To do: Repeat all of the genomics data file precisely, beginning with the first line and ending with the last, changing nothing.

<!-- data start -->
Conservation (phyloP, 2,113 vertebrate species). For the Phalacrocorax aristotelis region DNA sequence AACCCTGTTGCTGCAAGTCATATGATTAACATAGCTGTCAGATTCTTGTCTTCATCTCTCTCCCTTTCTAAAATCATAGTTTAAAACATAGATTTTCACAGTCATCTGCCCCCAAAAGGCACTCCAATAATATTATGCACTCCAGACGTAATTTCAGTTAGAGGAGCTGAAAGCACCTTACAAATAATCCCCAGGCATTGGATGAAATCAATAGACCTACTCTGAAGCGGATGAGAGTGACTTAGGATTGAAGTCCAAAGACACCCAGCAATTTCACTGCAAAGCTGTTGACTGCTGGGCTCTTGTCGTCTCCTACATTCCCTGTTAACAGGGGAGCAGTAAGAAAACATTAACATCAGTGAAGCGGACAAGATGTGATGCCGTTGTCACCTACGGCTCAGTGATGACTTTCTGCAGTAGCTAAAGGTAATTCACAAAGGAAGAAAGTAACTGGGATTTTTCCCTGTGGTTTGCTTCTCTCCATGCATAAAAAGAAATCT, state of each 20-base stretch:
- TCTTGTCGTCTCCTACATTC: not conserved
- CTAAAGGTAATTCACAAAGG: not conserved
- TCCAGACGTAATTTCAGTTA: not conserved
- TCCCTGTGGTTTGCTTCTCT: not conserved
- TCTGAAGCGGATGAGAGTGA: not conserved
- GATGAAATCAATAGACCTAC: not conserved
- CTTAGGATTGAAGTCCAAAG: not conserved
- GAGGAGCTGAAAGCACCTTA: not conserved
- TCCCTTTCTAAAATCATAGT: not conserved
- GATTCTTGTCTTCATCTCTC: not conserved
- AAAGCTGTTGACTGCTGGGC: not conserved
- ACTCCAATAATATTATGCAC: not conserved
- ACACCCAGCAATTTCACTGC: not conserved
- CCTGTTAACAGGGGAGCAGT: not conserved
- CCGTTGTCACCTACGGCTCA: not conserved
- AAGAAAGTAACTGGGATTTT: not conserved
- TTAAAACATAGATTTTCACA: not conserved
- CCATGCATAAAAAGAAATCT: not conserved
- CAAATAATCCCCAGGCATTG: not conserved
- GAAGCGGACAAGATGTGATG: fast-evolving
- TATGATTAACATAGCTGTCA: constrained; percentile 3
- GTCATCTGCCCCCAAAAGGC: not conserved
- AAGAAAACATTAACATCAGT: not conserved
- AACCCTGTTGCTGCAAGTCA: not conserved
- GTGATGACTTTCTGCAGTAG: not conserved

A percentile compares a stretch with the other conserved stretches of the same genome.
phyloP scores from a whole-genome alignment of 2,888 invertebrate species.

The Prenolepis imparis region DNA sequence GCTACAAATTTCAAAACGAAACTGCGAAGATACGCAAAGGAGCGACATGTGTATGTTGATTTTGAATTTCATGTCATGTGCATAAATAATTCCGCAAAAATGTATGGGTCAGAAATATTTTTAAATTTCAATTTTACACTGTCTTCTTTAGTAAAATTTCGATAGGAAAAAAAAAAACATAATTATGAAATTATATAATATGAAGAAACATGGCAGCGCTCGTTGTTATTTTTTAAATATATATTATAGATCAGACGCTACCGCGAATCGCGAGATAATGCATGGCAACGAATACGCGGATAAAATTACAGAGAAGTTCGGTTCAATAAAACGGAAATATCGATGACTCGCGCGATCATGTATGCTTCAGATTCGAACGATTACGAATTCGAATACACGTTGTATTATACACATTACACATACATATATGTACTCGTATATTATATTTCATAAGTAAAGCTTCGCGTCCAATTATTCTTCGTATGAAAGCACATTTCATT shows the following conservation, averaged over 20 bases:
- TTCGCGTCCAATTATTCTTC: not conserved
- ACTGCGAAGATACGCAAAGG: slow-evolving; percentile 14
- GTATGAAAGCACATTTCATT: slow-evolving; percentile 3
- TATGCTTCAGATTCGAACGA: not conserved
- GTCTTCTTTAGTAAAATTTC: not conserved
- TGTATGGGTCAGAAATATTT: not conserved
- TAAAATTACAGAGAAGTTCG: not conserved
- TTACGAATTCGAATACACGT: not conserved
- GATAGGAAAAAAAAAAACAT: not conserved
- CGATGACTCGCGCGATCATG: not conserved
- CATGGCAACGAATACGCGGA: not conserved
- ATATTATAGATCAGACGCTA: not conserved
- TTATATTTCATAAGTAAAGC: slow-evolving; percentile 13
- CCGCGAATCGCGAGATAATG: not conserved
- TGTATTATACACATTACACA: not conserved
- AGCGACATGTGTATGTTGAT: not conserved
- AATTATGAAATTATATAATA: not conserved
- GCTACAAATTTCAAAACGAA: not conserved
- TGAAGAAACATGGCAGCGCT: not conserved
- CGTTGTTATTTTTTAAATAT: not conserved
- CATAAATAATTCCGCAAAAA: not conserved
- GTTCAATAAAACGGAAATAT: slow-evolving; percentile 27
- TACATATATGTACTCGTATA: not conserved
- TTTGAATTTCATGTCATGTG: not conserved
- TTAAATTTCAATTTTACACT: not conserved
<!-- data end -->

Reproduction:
Conservation (phyloP, 2,113 vertebrate species). For the Phalacrocorax aristotelis region DNA sequence AACCCTGTTGCTGCAAGTCATATGATTAACATAGCTGTCAGATTCTTGTCTTCATCTCTCTCCCTTTCTAAAATCATAGTTTAAAACATAGATTTTCACAGTCATCTGCCCCCAAAAGGCACTCCAATAATATTATGCACTCCAGACGTAATTTCAGTTAGAGGAGCTGAAAGCACCTTACAAATAATCCCCAGGCATTGGATGAAATCAATAGACCTACTCTGAAGCGGATGAGAGTGACTTAGGATTGAAGTCCAAAGACACCCAGCAATTTCACTGCAAAGCTGTTGACTGCTGGGCTCTTGTCGTCTCCTACATTCCCTGTTAACAGGGGAGCAGTAAGAAAACATTAACATCAGTGAAGCGGACAAGATGTGATGCCGTTGTCACCTACGGCTCAGTGATGACTTTCTGCAGTAGCTAAAGGTAATTCACAAAGGAAGAAAGTAACTGGGATTTTTCCCTGTGGTTTGCTTCTCTCCATGCATAAAAAGAAATCT, state of each 20-base stretch:
- TCTTGTCGTCTCCTACATTC: not conserved
- CTAAAGGTAATTCACAAAGG: not conserved
- TCCAGACGTAATTTCAGTTA: not conserved
- TCCCTGTGGTTTGCTTCTCT: not conserved
- TCTGAAGCGGATGAGAGTGA: not conserved
- GATGAAATCAATAGACCTAC: not conserved
- CTTAGGATTGAAGTCCAAAG: not conserved
- GAGGAGCTGAAAGCACCTTA: not conserved
- TCCCTTTCTAAAATCATAGT: not conserved
- GATTCTTGTCTTCATCTCTC: not conserved
- AAAGCTGTTGACTGCTGGGC: not conserved
- ACTCCAATAATATTATGCAC: not conserved
- ACACCCAGCAATTTCACTGC: not conserved
- CCTGTTAACAGGGGAGCAGT: not conserved
- CCGTTGTCACCTACGGCTCA: not conserved
- AAGAAAGTAACTGGGATTTT: not conserved
- TTAAAACATAGATTTTCACA: not conserved
- CCATGCATAAAAAGAAATCT: not conserved
- CAAATAATCCCCAGGCATTG: not conserved
- GAAGCGGACAAGATGTGATG: fast-evolving
- TATGATTAACATAGCTGTCA: constrained; percentile 3
- GTCATCTGCCCCCAAAAGGC: not conserved
- AAGAAAACATTAACATCAGT: not conserved
- AACCCTGTTGCTGCAAGTCA: not conserved
- GTGATGACTTTCTGCAGTAG: not conserved

A percentile compares a stretch with the other conserved stretches of the same genome.
phyloP scores from a whole-genome alignment of 2,888 invertebrate species.

The Prenolepis imparis region DNA sequence GCTACAAATTTCAAAACGAAACTGCGAAGATACGCAAAGGAGCGACATGTGTATGTTGATTTTGAATTTCATGTCATGTGCATAAATAATTCCGCAAAAATGTATGGGTCAGAAATATTTTTAAATTTCAATTTTACACTGTCTTCTTTAGTAAAATTTCGATAGGAAAAAAAAAAACATAATTATGAAATTATATAATATGAAGAAACATGGCAGCGCTCGTTGTTATTTTTTAAATATATATTATAGATCAGACGCTACCGCGAATCGCGAGATAATGCATGGCAACGAATACGCGGATAAAATTACAGAGAAGTTCGGTTCAATAAAACGGAAATATCGATGACTCGCGCGATCATGTATGCTTCAGATTCGAACGATTACGAATTCGAATACACGTTGTATTATACACATTACACATACATATATGTACTCGTATATTATATTTCATAAGTAAAGCTTCGCGTCCAATTATTCTTCGTATGAAAGCACATTTCATT shows the following conservation, averaged over 20 bases:
- TTCGCGTCCAATTATTCTTC: not conserved
- ACTGCGAAGATACGCAAAGG: slow-evolving; percentile 14
- GTATGAAAGCACATTTCATT: slow-evolving; percentile 3
- TATGCTTCAGATTCGAACGA: not conserved
- GTCTTCTTTAGTAAAATTTC: not conserved
- TGTATGGGTCAGAAATATTT: not conserved
- TAAAATTACAGAGAAGTTCG: not conserved
- TTACGAATTCGAATACACGT: not conserved
- GATAGGAAAAAAAAAAACAT: not conserved
- CGATGACTCGCGCGATCATG: not conserved
- CATGGCAACGAATACGCGGA: not conserved
- ATATTATAGATCAGACGCTA: not conserved
- TTATATTTCATAAGTAAAGC: slow-evolving; percentile 13
- CCGCGAATCGCGAGATAATG: not conserved
- TGTATTATACACATTACACA: not conserved
- AGCGACATGTGTATGTTGAT: not conserved
- AATTATGAAATTATATAATA: not conserved
- GCTACAAATTTCAAAACGAA: not conserved
- TGAAGAAACATGGCAGCGCT: not conserved
- CGTTGTTATTTTTTAAATAT: not conserved
- CATAAATAATTCCGCAAAAA: not conserved
- GTTCAATAAAACGGAAATAT: slow-evolving; percentile 27
- TACATATATGTACTCGTATA: not conserved
- TTTGAATTTCATGTCATGTG: not conserved
- TTAAATTTCAATTTTACACT: not conserved